27 April 2007

Pitt Rivers Museum, Oxford

An old-fashioned museum - crowded with artifacts, and rather dimly lit. An amazing, wonderful place! Several people from Contemporary Quilt went there to see the Treasured Textiles exhibition -- not realising that there would be an easter-holidays activity in the exhibition space. We photographed as best we could, then went into the main museum to do some drawing. I was allowed to take one of the sheets the kids were colouring in -- and have used fabric to "colour in" this measley creature --

25 April 2007

April sewing challenge

Every month the UK Sewing group has a challenge - which might be to finish off something, or make something new, or get to grips with a technique. Acting on Sue's advice that "now is a polkadot moment" I planned a skirt to use some fabric from my stash. It's a light cotton so I decided to interline the skirt with some silk organza from a thrift-shop find.The hard part was getting going - I tried to analyse this reluctance, and a lack of confidence in the pattern came into it. 5 1/2" ease seemed a bit much -- and was -- I took it in a lot. Once the zip was in it went more quickly. All in all the project took 8 hours, including adapting the pattern - adding pockets and facings at top and bottom.
A closeup of the stitching - the wavyness is an interesting "feature" that emerged from using two threads at once. (The dark one shows on the light areas, and the light one shows on the dark areas.) I've found that using two threads is rather unpredictable - even when they are the same type of thread.
The silk interlining makes it feel so good to wear!

24 April 2007

Art chocolates

All the way from BC - designed by a native artist. Amazing.

The Rose in Winter

This quiltlet is for Contemporary Quilt's "suitcase collection" which will travel round for three years. The quilts in it are A3-sized (11"x16"), and the theme is "Figure it out".
The silk background was quilted first in a thorny pattern, then the leaves and those blue things were applied. The blue things are the "figure it out" component - some surreal rose hips, done with handstitch and machine embroidery on watersoluble fabric. When I took them along to while away the time on a train journey to a CQ meeting in Birmingham last autumn, I had no idea they'd end up actually being used in something. So much is made just for the hell of it, or to see what will happen if....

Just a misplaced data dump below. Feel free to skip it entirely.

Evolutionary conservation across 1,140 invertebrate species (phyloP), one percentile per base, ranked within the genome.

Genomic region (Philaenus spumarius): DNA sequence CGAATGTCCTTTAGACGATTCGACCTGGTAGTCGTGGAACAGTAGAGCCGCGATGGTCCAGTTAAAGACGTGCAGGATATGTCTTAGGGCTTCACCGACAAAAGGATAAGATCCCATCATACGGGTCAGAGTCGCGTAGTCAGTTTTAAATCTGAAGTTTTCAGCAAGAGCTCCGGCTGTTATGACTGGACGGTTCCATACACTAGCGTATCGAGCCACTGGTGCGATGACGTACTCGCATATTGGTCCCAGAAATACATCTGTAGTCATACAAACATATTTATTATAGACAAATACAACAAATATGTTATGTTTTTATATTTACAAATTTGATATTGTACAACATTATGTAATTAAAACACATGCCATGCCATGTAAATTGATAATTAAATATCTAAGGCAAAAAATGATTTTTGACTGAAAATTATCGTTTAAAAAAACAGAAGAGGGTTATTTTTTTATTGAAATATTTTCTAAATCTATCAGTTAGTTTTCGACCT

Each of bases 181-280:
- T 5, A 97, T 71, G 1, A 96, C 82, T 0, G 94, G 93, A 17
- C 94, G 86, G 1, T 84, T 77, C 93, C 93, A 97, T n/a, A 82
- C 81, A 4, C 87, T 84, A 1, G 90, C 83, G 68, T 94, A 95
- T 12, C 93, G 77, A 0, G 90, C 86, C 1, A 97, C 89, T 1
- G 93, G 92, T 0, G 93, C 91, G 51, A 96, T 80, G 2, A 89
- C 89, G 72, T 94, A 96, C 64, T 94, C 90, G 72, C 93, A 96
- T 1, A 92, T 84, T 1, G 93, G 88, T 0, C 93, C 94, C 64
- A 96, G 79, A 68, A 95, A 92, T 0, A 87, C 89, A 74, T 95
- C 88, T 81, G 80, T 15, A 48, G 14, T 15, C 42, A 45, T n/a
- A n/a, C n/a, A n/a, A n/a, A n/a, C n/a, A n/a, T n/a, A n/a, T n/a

Burnham Beeches

A beautiful place, especially on a warm spring morning with the leaves just coming out. An ancient woodland, with a moated area, Hardicanute's (Harding's) Moat, surrounding an ancient settlement (12th-14th century). The moat kept the animals inside.This gnarled tree inside the moat might have been a sapling when the area was inhabited --
Animals are still grazed in the area, and we reckoned these enclosures might be there to protect the young trees. The Corporation of the City of London, which manages the woods, is also pollarding some of the trees - apparently a lost art, so they're experimenting.
They also build "habitat piles" of logs for hedgehogs etc and insects to inhabit, and are planting new trees - which gives aldermen a chance to have their names on a plaque. This plaque, however, commemorates the "mossy slope" that inspired Mendelssohn, who came here several times, to write some of the music for his Midsummer Night's Dream --Lots of people walking dogs, and even a contingent of riders --
And ants everywhere, scurrying about their business. A metaphor for the City of London?

18 April 2007

More hot dots

Once you get started on these little quilts (magazine-page size), it's hard to stop! They are quick to finish, so one leads to the next as ideas bubble up.This one is too regular (quite apart from the wavy top edge) and is also a lesson in what will happen if you fuse over a seam. Because of trying to be precise, and drawing out the circles, it took a long time to do. In the others, the circles are cut freehand.This is my favourite so far, with the french knot inset. It now has all its "seedy" quilting (though I quite like it without the quilting too). Another bonus of this size: it can be carried around and the handwork done on trains etc.